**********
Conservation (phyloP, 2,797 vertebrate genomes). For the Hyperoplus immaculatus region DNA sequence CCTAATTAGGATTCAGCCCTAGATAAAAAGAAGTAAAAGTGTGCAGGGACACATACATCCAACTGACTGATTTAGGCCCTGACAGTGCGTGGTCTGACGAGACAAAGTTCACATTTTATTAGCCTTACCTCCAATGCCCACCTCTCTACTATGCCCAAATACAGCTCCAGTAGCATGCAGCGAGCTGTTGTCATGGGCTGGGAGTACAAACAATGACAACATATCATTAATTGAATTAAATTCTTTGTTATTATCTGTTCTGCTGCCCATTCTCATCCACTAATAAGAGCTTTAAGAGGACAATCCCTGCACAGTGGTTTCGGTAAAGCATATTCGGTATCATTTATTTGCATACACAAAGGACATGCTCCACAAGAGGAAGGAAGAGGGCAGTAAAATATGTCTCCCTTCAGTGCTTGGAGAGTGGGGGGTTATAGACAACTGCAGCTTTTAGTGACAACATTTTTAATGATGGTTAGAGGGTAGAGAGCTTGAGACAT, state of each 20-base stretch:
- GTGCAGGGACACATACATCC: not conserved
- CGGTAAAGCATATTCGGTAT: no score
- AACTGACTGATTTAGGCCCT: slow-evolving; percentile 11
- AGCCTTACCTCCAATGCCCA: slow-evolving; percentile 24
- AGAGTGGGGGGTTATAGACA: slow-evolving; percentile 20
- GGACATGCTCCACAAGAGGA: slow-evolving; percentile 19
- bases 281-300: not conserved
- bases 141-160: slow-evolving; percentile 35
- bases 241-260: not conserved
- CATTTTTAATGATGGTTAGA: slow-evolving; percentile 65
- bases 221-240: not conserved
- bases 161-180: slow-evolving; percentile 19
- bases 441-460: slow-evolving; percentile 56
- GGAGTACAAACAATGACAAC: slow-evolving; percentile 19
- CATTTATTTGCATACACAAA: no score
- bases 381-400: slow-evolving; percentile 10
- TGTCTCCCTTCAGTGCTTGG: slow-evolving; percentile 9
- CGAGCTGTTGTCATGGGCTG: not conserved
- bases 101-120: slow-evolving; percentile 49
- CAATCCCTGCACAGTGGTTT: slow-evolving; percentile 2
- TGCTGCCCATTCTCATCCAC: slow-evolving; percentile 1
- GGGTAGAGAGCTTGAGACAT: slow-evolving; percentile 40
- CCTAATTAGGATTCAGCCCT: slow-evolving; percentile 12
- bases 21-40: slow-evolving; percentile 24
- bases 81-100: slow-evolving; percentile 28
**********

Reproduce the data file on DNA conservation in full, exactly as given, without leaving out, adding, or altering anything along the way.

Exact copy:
Conservation (phyloP, 2,797 vertebrate genomes). For the Hyperoplus immaculatus region DNA sequence CCTAATTAGGATTCAGCCCTAGATAAAAAGAAGTAAAAGTGTGCAGGGACACATACATCCAACTGACTGATTTAGGCCCTGACAGTGCGTGGTCTGACGAGACAAAGTTCACATTTTATTAGCCTTACCTCCAATGCCCACCTCTCTACTATGCCCAAATACAGCTCCAGTAGCATGCAGCGAGCTGTTGTCATGGGCTGGGAGTACAAACAATGACAACATATCATTAATTGAATTAAATTCTTTGTTATTATCTGTTCTGCTGCCCATTCTCATCCACTAATAAGAGCTTTAAGAGGACAATCCCTGCACAGTGGTTTCGGTAAAGCATATTCGGTATCATTTATTTGCATACACAAAGGACATGCTCCACAAGAGGAAGGAAGAGGGCAGTAAAATATGTCTCCCTTCAGTGCTTGGAGAGTGGGGGGTTATAGACAACTGCAGCTTTTAGTGACAACATTTTTAATGATGGTTAGAGGGTAGAGAGCTTGAGACAT, state of each 20-base stretch:
- GTGCAGGGACACATACATCC: not conserved
- CGGTAAAGCATATTCGGTAT: no score
- AACTGACTGATTTAGGCCCT: slow-evolving; percentile 11
- AGCCTTACCTCCAATGCCCA: slow-evolving; percentile 24
- AGAGTGGGGGGTTATAGACA: slow-evolving; percentile 20
- GGACATGCTCCACAAGAGGA: slow-evolving; percentile 19
- bases 281-300: not conserved
- bases 141-160: slow-evolving; percentile 35
- bases 241-260: not conserved
- CATTTTTAATGATGGTTAGA: slow-evolving; percentile 65
- bases 221-240: not conserved
- bases 161-180: slow-evolving; percentile 19
- bases 441-460: slow-evolving; percentile 56
- GGAGTACAAACAATGACAAC: slow-evolving; percentile 19
- CATTTATTTGCATACACAAA: no score
- bases 381-400: slow-evolving; percentile 10
- TGTCTCCCTTCAGTGCTTGG: slow-evolving; percentile 9
- CGAGCTGTTGTCATGGGCTG: not conserved
- bases 101-120: slow-evolving; percentile 49
- CAATCCCTGCACAGTGGTTT: slow-evolving; percentile 2
- TGCTGCCCATTCTCATCCAC: slow-evolving; percentile 1
- GGGTAGAGAGCTTGAGACAT: slow-evolving; percentile 40
- CCTAATTAGGATTCAGCCCT: slow-evolving; percentile 12
- bases 21-40: slow-evolving; percentile 24
- bases 81-100: slow-evolving; percentile 28